Psion calls for
leap of faith
Yesterday's slide in Psion's share price was a pretty grudging reaction to yet another sparkling set of figures from the hand-held computer maker and the welcome return of David Potter to the company's helm. Although the party line was that the company had been left in capable hands during his convalescence from heart surgery, it is hard to escape the conclusion that Psion without its founder would have been a much less valuable proposition than it is with him back in charge.
Under his visionary command, Psion has been a magnificent investment since a profits hiccup sent the shares tumbling in 1992. Since then they have risen more than 20-fold as profits have risen without fail every six months. Yesterday's numbers showed profits up an impressive 38 per cent in 1996 to pounds 16m, and the dividend up 35 per cent to 2.25p.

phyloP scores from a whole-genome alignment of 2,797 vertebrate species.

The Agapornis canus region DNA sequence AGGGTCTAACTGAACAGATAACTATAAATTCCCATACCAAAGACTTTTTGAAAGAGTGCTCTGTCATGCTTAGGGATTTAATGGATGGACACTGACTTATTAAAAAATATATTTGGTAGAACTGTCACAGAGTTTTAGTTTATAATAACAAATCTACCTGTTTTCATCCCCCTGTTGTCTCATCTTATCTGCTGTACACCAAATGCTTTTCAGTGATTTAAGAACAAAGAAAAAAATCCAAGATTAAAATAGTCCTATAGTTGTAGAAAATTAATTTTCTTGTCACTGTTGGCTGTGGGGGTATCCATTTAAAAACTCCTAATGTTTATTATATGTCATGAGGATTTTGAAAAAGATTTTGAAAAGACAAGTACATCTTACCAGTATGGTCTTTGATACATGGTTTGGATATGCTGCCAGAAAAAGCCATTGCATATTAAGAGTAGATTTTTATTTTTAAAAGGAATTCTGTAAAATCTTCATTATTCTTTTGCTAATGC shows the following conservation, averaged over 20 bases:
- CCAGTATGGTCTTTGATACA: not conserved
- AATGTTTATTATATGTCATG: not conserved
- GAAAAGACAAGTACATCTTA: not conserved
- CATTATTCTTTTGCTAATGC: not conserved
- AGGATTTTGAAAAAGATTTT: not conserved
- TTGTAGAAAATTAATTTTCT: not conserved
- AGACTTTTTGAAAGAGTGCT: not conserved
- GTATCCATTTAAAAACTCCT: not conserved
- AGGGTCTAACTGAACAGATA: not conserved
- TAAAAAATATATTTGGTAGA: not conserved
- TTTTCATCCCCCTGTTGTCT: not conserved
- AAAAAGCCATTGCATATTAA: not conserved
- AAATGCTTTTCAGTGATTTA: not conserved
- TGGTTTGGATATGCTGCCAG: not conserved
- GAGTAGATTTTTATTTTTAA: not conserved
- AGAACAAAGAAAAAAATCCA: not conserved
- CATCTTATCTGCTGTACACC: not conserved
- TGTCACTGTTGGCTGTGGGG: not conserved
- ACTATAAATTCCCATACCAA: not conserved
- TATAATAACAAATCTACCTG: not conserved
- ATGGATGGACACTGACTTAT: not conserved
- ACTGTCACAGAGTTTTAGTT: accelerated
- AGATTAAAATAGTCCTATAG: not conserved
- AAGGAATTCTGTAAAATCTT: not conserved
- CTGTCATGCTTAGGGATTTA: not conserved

Valuing any company requires some pretty heroic assumptions about future trends, but with a company operating in Psion's cutting-edge markets forecasts are more than usually finger-in-the-air. Twenty years ago few of us had even seen a computer, let alone used one; now they are as familiar as the telephone. Not even someone as bright and far-sighted as Mr Potter can have a clue what the next 20 years hold.
That makes an investment in Psion a leap of faith in the ability of Mr Potter and his team to read trends quickly and adapt the company appropriately. The decision to license out the company's unique operating system is an example of the sort of flexibility required if Psion is to stay ahead. It is a fiercely competitive market and the threat from the likes of Microsoft and the Japanese is daunting.
With so much uncertainty, using traditional valuation yardsticks is unlikely to be very meaningful, but it is a start. On the basis of forecast profits this year of pounds 24m and earnings per share of 21p, the shares trade on a prospective p/e multiple of 19. For a firm that has grown profits at a compound rate of 40 per cent for years that seems good value.